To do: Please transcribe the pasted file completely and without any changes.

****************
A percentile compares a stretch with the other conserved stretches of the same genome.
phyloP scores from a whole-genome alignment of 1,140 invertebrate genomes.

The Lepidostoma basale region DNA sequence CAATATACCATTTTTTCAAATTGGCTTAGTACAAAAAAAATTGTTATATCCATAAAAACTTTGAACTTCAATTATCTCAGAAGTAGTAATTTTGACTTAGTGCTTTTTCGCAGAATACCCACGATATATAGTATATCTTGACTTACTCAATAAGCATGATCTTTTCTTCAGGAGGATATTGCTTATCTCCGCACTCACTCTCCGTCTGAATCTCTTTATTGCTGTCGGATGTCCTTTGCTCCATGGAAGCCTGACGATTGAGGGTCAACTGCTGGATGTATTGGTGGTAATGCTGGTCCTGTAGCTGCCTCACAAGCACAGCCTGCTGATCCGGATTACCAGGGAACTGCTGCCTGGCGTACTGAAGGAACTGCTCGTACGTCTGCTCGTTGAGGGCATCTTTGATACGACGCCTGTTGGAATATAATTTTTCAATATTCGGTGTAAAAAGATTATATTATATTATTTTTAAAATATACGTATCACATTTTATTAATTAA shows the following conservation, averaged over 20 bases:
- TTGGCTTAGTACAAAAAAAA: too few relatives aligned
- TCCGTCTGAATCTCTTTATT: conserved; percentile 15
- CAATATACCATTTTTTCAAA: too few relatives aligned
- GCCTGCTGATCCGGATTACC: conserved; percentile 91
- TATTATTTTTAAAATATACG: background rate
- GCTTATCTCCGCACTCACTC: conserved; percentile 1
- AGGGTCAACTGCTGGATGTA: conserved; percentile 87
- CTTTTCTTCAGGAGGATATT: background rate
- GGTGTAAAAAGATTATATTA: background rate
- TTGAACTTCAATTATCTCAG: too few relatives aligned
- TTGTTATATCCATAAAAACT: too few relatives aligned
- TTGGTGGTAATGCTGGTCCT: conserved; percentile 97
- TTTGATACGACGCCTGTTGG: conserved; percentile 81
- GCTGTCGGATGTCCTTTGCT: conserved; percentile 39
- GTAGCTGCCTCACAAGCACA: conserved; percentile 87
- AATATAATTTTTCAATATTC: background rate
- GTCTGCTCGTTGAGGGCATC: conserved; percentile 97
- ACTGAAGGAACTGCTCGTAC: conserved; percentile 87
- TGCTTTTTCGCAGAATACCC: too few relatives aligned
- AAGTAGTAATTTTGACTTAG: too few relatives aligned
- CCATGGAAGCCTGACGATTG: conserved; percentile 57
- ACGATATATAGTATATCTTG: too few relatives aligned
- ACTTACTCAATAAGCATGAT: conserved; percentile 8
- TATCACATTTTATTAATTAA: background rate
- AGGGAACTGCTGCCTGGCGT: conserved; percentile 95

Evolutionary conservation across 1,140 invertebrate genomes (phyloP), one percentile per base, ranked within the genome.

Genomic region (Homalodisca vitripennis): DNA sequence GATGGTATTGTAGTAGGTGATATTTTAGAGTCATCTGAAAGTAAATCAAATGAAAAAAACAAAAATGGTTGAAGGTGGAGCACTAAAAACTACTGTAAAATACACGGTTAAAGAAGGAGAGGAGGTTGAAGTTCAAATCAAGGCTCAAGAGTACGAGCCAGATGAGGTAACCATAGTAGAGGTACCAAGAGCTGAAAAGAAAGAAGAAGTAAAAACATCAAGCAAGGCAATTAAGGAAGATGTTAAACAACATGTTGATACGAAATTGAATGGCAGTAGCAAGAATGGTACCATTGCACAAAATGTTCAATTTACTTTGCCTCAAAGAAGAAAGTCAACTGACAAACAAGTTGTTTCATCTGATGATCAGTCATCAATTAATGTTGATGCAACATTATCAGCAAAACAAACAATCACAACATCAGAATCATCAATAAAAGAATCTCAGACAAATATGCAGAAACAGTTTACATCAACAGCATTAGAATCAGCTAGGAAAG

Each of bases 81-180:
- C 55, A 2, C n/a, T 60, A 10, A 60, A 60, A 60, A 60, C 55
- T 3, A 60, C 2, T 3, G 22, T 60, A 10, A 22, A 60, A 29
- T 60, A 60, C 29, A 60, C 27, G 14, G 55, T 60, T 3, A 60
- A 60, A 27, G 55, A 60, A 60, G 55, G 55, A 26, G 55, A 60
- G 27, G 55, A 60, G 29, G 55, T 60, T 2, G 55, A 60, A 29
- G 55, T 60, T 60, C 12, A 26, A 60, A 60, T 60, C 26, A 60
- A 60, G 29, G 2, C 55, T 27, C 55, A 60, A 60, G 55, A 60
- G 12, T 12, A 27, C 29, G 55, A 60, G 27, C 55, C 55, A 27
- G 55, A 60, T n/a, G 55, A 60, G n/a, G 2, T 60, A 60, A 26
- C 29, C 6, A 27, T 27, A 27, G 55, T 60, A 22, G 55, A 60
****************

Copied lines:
A percentile compares a stretch with the other conserved stretches of the same genome.
phyloP scores from a whole-genome alignment of 1,140 invertebrate genomes.

The Lepidostoma basale region DNA sequence CAATATACCATTTTTTCAAATTGGCTTAGTACAAAAAAAATTGTTATATCCATAAAAACTTTGAACTTCAATTATCTCAGAAGTAGTAATTTTGACTTAGTGCTTTTTCGCAGAATACCCACGATATATAGTATATCTTGACTTACTCAATAAGCATGATCTTTTCTTCAGGAGGATATTGCTTATCTCCGCACTCACTCTCCGTCTGAATCTCTTTATTGCTGTCGGATGTCCTTTGCTCCATGGAAGCCTGACGATTGAGGGTCAACTGCTGGATGTATTGGTGGTAATGCTGGTCCTGTAGCTGCCTCACAAGCACAGCCTGCTGATCCGGATTACCAGGGAACTGCTGCCTGGCGTACTGAAGGAACTGCTCGTACGTCTGCTCGTTGAGGGCATCTTTGATACGACGCCTGTTGGAATATAATTTTTCAATATTCGGTGTAAAAAGATTATATTATATTATTTTTAAAATATACGTATCACATTTTATTAATTAA shows the following conservation, averaged over 20 bases:
- TTGGCTTAGTACAAAAAAAA: too few relatives aligned
- TCCGTCTGAATCTCTTTATT: conserved; percentile 15
- CAATATACCATTTTTTCAAA: too few relatives aligned
- GCCTGCTGATCCGGATTACC: conserved; percentile 91
- TATTATTTTTAAAATATACG: background rate
- GCTTATCTCCGCACTCACTC: conserved; percentile 1
- AGGGTCAACTGCTGGATGTA: conserved; percentile 87
- CTTTTCTTCAGGAGGATATT: background rate
- GGTGTAAAAAGATTATATTA: background rate
- TTGAACTTCAATTATCTCAG: too few relatives aligned
- TTGTTATATCCATAAAAACT: too few relatives aligned
- TTGGTGGTAATGCTGGTCCT: conserved; percentile 97
- TTTGATACGACGCCTGTTGG: conserved; percentile 81
- GCTGTCGGATGTCCTTTGCT: conserved; percentile 39
- GTAGCTGCCTCACAAGCACA: conserved; percentile 87
- AATATAATTTTTCAATATTC: background rate
- GTCTGCTCGTTGAGGGCATC: conserved; percentile 97
- ACTGAAGGAACTGCTCGTAC: conserved; percentile 87
- TGCTTTTTCGCAGAATACCC: too few relatives aligned
- AAGTAGTAATTTTGACTTAG: too few relatives aligned
- CCATGGAAGCCTGACGATTG: conserved; percentile 57
- ACGATATATAGTATATCTTG: too few relatives aligned
- ACTTACTCAATAAGCATGAT: conserved; percentile 8
- TATCACATTTTATTAATTAA: background rate
- AGGGAACTGCTGCCTGGCGT: conserved; percentile 95

Evolutionary conservation across 1,140 invertebrate genomes (phyloP), one percentile per base, ranked within the genome.

Genomic region (Homalodisca vitripennis): DNA sequence GATGGTATTGTAGTAGGTGATATTTTAGAGTCATCTGAAAGTAAATCAAATGAAAAAAACAAAAATGGTTGAAGGTGGAGCACTAAAAACTACTGTAAAATACACGGTTAAAGAAGGAGAGGAGGTTGAAGTTCAAATCAAGGCTCAAGAGTACGAGCCAGATGAGGTAACCATAGTAGAGGTACCAAGAGCTGAAAAGAAAGAAGAAGTAAAAACATCAAGCAAGGCAATTAAGGAAGATGTTAAACAACATGTTGATACGAAATTGAATGGCAGTAGCAAGAATGGTACCATTGCACAAAATGTTCAATTTACTTTGCCTCAAAGAAGAAAGTCAACTGACAAACAAGTTGTTTCATCTGATGATCAGTCATCAATTAATGTTGATGCAACATTATCAGCAAAACAAACAATCACAACATCAGAATCATCAATAAAAGAATCTCAGACAAATATGCAGAAACAGTTTACATCAACAGCATTAGAATCAGCTAGGAAAG

Each of bases 81-180:
- C 55, A 2, C n/a, T 60, A 10, A 60, A 60, A 60, A 60, C 55
- T 3, A 60, C 2, T 3, G 22, T 60, A 10, A 22, A 60, A 29
- T 60, A 60, C 29, A 60, C 27, G 14, G 55, T 60, T 3, A 60
- A 60, A 27, G 55, A 60, A 60, G 55, G 55, A 26, G 55, A 60
- G 27, G 55, A 60, G 29, G 55, T 60, T 2, G 55, A 60, A 29
- G 55, T 60, T 60, C 12, A 26, A 60, A 60, T 60, C 26, A 60
- A 60, G 29, G 2, C 55, T 27, C 55, A 60, A 60, G 55, A 60
- G 12, T 12, A 27, C 29, G 55, A 60, G 27, C 55, C 55, A 27
- G 55, A 60, T n/a, G 55, A 60, G n/a, G 2, T 60, A 60, A 26
- C 29, C 6, A 27, T 27, A 27, G 55, T 60, A 22, G 55, A 60